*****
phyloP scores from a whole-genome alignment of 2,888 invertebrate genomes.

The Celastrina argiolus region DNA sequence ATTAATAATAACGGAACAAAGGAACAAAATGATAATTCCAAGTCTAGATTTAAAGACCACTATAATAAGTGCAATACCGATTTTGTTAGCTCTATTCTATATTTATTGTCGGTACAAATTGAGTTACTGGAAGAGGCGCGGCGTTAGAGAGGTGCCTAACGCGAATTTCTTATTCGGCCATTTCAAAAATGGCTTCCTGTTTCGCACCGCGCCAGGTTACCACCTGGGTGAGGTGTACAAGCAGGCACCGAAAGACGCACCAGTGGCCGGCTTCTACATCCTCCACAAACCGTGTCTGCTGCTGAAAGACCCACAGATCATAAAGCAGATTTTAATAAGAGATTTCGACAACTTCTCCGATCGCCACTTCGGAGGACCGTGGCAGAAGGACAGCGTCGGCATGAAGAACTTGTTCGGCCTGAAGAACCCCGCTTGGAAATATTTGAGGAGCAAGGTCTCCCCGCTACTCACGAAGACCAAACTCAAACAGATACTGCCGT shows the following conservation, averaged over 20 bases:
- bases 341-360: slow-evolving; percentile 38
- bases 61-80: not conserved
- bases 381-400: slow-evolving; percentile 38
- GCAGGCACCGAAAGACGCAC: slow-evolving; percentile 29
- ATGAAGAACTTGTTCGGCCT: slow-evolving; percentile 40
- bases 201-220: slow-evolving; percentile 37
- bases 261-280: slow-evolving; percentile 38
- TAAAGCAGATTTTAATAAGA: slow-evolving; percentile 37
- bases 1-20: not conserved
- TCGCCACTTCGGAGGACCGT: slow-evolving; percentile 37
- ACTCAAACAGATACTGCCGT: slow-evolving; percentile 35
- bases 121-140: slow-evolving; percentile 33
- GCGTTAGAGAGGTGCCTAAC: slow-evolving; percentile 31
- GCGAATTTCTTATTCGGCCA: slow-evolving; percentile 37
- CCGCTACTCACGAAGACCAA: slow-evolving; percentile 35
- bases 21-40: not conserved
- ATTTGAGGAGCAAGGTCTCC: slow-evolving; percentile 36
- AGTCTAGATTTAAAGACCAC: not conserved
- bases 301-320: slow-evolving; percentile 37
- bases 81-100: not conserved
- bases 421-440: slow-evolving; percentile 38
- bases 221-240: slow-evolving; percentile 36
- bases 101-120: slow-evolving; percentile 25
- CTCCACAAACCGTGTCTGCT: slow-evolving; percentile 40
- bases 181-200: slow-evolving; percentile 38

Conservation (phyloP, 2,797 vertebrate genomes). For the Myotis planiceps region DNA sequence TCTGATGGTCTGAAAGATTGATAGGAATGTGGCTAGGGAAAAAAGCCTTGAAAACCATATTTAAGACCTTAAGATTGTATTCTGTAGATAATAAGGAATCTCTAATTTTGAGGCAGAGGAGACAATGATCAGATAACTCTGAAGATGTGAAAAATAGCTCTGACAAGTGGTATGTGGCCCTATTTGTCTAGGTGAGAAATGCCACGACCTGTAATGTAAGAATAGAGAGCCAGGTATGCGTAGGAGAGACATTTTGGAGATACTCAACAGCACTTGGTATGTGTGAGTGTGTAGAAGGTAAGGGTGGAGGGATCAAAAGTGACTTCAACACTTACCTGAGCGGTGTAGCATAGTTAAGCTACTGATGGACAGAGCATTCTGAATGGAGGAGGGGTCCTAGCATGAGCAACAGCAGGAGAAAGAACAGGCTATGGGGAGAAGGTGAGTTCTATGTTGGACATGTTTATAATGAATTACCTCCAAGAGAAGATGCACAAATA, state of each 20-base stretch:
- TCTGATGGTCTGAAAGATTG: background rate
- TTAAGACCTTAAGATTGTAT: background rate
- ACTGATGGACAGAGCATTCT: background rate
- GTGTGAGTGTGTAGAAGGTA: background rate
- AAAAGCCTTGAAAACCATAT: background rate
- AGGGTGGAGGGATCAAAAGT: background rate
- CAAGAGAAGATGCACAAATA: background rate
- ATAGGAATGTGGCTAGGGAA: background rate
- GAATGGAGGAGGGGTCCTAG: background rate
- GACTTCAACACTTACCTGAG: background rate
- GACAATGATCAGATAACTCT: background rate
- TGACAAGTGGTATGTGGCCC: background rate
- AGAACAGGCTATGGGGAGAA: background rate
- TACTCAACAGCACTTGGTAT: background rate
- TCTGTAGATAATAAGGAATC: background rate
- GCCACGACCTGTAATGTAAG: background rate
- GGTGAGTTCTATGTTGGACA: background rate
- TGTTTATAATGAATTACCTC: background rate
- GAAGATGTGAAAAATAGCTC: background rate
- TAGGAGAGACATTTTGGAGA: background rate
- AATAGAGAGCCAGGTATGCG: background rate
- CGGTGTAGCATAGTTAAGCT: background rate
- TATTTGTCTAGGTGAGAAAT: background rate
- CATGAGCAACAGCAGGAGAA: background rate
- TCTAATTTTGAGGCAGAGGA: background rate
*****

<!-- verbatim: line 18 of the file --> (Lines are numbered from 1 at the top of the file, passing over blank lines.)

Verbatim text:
- bases 21-40: not conserved